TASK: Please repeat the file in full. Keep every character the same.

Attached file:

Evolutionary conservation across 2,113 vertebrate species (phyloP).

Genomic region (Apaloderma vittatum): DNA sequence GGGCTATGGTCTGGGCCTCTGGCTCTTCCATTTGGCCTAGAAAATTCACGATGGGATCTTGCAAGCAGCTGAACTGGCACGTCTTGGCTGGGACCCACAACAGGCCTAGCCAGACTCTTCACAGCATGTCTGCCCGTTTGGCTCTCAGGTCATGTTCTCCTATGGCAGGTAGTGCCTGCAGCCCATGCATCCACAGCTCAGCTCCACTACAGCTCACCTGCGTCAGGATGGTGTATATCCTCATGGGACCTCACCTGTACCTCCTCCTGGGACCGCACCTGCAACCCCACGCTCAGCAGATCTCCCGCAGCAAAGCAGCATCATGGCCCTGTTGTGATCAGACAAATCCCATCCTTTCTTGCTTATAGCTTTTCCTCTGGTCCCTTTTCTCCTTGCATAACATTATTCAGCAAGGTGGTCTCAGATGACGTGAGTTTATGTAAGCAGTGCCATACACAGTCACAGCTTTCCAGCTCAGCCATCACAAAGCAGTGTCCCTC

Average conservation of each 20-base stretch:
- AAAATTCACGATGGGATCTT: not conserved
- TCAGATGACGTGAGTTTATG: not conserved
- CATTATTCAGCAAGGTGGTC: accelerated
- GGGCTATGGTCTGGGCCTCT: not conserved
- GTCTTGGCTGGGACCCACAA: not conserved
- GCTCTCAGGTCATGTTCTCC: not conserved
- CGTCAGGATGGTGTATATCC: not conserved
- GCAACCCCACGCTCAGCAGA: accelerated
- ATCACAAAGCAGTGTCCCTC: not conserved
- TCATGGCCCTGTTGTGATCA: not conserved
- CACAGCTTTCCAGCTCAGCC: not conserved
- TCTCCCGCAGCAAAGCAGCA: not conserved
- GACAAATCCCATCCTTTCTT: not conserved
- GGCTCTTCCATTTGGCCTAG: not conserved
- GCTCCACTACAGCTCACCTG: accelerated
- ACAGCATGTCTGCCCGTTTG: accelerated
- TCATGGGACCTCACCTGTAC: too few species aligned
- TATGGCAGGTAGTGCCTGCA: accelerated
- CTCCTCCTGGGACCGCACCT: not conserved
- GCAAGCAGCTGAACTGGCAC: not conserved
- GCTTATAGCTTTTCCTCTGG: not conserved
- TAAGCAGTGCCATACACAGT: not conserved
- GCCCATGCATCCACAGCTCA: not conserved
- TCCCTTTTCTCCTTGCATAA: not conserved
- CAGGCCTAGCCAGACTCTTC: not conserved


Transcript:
Evolutionary conservation across 2,113 vertebrate species (phyloP).

Genomic region (Apaloderma vittatum): DNA sequence GGGCTATGGTCTGGGCCTCTGGCTCTTCCATTTGGCCTAGAAAATTCACGATGGGATCTTGCAAGCAGCTGAACTGGCACGTCTTGGCTGGGACCCACAACAGGCCTAGCCAGACTCTTCACAGCATGTCTGCCCGTTTGGCTCTCAGGTCATGTTCTCCTATGGCAGGTAGTGCCTGCAGCCCATGCATCCACAGCTCAGCTCCACTACAGCTCACCTGCGTCAGGATGGTGTATATCCTCATGGGACCTCACCTGTACCTCCTCCTGGGACCGCACCTGCAACCCCACGCTCAGCAGATCTCCCGCAGCAAAGCAGCATCATGGCCCTGTTGTGATCAGACAAATCCCATCCTTTCTTGCTTATAGCTTTTCCTCTGGTCCCTTTTCTCCTTGCATAACATTATTCAGCAAGGTGGTCTCAGATGACGTGAGTTTATGTAAGCAGTGCCATACACAGTCACAGCTTTCCAGCTCAGCCATCACAAAGCAGTGTCCCTC

Average conservation of each 20-base stretch:
- AAAATTCACGATGGGATCTT: not conserved
- TCAGATGACGTGAGTTTATG: not conserved
- CATTATTCAGCAAGGTGGTC: accelerated
- GGGCTATGGTCTGGGCCTCT: not conserved
- GTCTTGGCTGGGACCCACAA: not conserved
- GCTCTCAGGTCATGTTCTCC: not conserved
- CGTCAGGATGGTGTATATCC: not conserved
- GCAACCCCACGCTCAGCAGA: accelerated
- ATCACAAAGCAGTGTCCCTC: not conserved
- TCATGGCCCTGTTGTGATCA: not conserved
- CACAGCTTTCCAGCTCAGCC: not conserved
- TCTCCCGCAGCAAAGCAGCA: not conserved
- GACAAATCCCATCCTTTCTT: not conserved
- GGCTCTTCCATTTGGCCTAG: not conserved
- GCTCCACTACAGCTCACCTG: accelerated
- ACAGCATGTCTGCCCGTTTG: accelerated
- TCATGGGACCTCACCTGTAC: too few species aligned
- TATGGCAGGTAGTGCCTGCA: accelerated
- CTCCTCCTGGGACCGCACCT: not conserved
- GCAAGCAGCTGAACTGGCAC: not conserved
- GCTTATAGCTTTTCCTCTGG: not conserved
- TAAGCAGTGCCATACACAGT: not conserved
- GCCCATGCATCCACAGCTCA: not conserved
- TCCCTTTTCTCCTTGCATAA: not conserved
- CAGGCCTAGCCAGACTCTTC: not conserved